I have kind of spoiled the "Mound" section by previously stating that Oberholtzer was pretty darn good and Fields was pretty darn shaky. Oberholtzer's line was a robust 7IP, 6H, 1R/ER, 0BB, 4K. His only blemish was on a Joe Mauer home run into the Astros' bullpen in the sixth inning. Obie was asked to make a pitch down-and-away, and he missed with a fastball arm-side-and-up, catching the inner third of the plate thigh-high, and Mauer made no mistake.
In only two other innings did batters make it to third against Oberholtzer (the first and the fifth) and they were both stranded there, mostly because they arrived at third with two outs.
Josh Fields relieved to start the eighth and loaded the bases with no outs on an infield single from Danny Santana, and a hard-hit double to Brian Dozier after being up 0-2 in the count. He was then asked to walk Joe Mauer to load the bases (first base was empty), then a ringing single from Kennys Vargas drove in two. Fields rebounded to strike out Plouffe, Tony Sipp relieved, and retired the side without further incident (including Jordan Schafer on a popped-up bunt that was most likely a safety squeeze).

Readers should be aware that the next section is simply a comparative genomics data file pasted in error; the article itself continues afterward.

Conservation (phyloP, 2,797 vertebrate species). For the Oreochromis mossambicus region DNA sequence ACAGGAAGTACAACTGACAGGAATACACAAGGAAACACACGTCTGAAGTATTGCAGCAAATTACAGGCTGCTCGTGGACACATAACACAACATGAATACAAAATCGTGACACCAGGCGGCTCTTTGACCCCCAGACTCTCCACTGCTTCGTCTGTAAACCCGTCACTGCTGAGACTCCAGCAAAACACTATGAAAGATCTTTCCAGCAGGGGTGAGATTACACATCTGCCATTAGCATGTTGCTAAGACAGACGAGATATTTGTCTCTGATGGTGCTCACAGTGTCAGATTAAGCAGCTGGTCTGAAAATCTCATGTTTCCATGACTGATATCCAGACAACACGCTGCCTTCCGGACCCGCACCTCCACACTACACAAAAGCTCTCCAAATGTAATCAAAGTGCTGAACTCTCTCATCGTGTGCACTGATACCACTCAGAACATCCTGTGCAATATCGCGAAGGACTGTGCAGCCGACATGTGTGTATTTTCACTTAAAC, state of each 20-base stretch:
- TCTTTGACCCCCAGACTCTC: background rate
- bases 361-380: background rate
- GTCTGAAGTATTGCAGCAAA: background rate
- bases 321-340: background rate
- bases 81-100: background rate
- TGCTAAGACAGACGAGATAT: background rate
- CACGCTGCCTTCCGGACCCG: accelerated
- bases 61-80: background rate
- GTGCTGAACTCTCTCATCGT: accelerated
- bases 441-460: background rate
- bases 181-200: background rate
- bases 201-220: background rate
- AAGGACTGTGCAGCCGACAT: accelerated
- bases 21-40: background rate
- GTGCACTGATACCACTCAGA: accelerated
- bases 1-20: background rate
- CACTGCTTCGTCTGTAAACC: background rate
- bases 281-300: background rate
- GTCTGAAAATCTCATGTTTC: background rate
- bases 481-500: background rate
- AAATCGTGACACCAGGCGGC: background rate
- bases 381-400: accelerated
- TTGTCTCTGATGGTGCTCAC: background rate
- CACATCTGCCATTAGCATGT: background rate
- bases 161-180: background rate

Chad Qualls finished off, allowing 2 hits in the process, but throwing only 14 pitches. Marwin Gonzalez made an excellent play at the plate on a throw home to keep the score at 3-1.
At the Plate:
Kyle Gibson had a good outing, and much of the credit should go to him for his performance on the night. However, he escaped a few jams, including runners on first and second with one out in the first and fourth innings, and first and second with no outs in the seventh. So he wasn't totally dominant, and made good pitches when he needed to.
His only earned run was in the eighth inning, on a two-out Altuve (1-4) infield hit, a wild pitch (moving Altuve to second), and a Chris Carter (2-4) single to the LF-CF gap.